Humans aren't the only ones able to be moved by music.

Joining forces with the Animal-Computer Interaction research team at Aalto University's Department of Computer Science, a team of Finnish scientists have developed a sound device for a group of saki monkeys at Helsinki's Korkeasaari Zoo to use to play and listen to music.

The tunnel-shaped device, which has a plywood floor and transparent acrylic roof and is able to reproduce sound, was placed in the monkeys' habitat in the zoo. The animals were able to physically turn it on by themselves, eventually developing tastes or aversion to certain types of beats and sounds—including electronic music.


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Not much is known about the audio preferences of primates, so the researchers decided to load a quartet of different styles into the device and study the animals' habits. According to, the four different soundtracks they chose were carefully curated and refrained from including loud noises or any sounds that could be misconstrued as prey. The scientists allowed the sakis to choose "calm music," "fast-paced electronic music," or the sounds of traffic, rain, or silence.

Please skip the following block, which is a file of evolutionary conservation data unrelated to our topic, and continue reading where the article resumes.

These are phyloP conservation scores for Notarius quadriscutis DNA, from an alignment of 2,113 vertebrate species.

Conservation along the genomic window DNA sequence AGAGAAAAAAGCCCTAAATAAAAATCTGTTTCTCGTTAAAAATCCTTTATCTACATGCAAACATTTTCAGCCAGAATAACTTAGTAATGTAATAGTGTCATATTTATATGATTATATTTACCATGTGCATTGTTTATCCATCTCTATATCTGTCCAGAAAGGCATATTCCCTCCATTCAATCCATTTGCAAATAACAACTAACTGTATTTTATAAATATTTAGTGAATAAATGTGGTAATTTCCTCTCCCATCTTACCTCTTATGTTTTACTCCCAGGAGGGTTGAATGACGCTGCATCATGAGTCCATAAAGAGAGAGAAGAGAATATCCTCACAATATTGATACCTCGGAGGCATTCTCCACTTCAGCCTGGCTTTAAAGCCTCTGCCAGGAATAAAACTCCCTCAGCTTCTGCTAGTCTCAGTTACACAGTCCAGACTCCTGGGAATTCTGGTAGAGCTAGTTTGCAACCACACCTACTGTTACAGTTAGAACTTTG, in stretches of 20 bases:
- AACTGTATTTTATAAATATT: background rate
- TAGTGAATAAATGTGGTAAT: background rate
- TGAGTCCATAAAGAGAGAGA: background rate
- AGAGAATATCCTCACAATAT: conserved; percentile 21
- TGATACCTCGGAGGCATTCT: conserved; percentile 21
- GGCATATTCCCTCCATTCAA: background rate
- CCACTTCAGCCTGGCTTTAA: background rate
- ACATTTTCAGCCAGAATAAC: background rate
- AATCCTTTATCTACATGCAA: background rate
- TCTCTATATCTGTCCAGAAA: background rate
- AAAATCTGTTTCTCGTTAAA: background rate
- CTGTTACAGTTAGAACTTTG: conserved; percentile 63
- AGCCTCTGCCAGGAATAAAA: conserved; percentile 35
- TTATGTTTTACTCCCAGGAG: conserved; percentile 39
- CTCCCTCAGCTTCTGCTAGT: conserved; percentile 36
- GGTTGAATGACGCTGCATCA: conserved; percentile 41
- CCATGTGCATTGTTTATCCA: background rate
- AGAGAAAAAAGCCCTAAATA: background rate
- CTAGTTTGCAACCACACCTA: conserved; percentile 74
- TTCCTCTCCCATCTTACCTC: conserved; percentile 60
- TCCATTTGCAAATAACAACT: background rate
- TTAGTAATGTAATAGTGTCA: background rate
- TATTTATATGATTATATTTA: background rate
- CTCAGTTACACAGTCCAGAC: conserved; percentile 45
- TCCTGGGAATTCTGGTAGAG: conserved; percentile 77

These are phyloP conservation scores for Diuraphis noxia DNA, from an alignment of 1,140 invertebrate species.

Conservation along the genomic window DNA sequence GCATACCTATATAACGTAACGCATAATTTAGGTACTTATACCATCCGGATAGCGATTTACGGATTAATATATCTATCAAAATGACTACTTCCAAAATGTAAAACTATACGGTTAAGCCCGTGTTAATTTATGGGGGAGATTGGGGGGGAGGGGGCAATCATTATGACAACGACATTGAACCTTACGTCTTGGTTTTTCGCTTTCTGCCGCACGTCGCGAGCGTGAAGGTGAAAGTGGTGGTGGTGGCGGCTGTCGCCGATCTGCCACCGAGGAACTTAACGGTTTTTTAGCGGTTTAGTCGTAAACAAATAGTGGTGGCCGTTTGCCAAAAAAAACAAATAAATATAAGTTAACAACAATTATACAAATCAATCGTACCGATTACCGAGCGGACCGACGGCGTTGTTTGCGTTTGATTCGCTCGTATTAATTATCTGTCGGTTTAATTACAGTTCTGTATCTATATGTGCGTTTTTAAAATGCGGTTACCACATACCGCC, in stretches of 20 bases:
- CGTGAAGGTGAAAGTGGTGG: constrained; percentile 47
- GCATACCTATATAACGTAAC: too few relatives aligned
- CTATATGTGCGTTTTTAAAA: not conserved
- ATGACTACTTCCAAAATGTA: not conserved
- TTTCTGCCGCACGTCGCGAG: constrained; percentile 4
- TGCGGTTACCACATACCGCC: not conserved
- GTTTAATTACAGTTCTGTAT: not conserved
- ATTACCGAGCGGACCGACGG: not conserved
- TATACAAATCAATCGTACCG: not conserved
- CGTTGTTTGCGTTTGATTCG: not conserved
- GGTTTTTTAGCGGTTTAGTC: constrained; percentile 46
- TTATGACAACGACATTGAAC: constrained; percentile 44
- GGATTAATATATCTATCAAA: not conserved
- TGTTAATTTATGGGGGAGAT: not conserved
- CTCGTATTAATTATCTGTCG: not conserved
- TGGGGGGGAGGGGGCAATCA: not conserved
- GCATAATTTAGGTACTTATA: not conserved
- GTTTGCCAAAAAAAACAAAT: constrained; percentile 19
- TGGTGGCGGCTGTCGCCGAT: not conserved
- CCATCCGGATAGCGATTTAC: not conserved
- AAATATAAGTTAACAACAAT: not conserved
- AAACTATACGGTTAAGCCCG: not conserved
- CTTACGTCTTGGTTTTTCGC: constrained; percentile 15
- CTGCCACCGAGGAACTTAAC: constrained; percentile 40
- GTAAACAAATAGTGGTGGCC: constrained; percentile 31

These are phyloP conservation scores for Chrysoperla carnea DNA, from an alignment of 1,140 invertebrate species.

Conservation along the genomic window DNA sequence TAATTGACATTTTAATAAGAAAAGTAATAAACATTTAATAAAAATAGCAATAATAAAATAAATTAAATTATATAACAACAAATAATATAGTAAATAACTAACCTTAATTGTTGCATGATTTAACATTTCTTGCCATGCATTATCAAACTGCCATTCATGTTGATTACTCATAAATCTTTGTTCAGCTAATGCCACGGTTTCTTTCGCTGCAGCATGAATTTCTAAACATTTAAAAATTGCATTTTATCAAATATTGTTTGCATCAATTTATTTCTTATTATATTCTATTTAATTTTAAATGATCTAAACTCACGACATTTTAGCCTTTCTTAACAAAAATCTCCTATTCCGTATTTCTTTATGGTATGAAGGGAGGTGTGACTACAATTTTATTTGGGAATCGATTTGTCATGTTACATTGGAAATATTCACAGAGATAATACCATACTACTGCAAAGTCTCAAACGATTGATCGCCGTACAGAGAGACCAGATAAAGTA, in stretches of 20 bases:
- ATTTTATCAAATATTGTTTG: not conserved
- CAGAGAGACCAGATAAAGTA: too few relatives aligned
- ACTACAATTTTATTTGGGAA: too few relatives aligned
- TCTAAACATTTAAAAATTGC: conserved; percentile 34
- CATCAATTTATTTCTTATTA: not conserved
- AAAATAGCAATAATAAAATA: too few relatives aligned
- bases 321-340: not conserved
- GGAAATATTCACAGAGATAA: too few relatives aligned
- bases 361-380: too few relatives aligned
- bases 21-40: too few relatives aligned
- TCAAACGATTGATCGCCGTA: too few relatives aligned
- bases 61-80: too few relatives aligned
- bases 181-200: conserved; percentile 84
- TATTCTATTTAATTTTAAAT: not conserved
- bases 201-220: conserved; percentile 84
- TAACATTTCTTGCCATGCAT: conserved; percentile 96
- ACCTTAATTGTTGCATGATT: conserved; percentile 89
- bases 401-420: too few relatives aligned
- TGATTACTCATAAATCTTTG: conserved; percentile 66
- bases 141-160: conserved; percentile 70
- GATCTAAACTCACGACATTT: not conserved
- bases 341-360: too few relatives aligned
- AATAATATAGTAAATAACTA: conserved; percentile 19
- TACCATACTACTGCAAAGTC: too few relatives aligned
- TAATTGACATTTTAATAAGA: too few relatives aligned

"Sounds are really important to many animals in their communication with each other," said Kirsi Pynnönen-Oudman, research coordinator at Korkeasaari Zoo. "The rainforest is full of different sounds, and little monkeys are supposed to be sensitive to different sounds."

At the end of the day, the monkeys didn't take to EDM. They preferred the sound of traffic instead. Maybe they need to be introduced to some bass music from Dirt Monkey.




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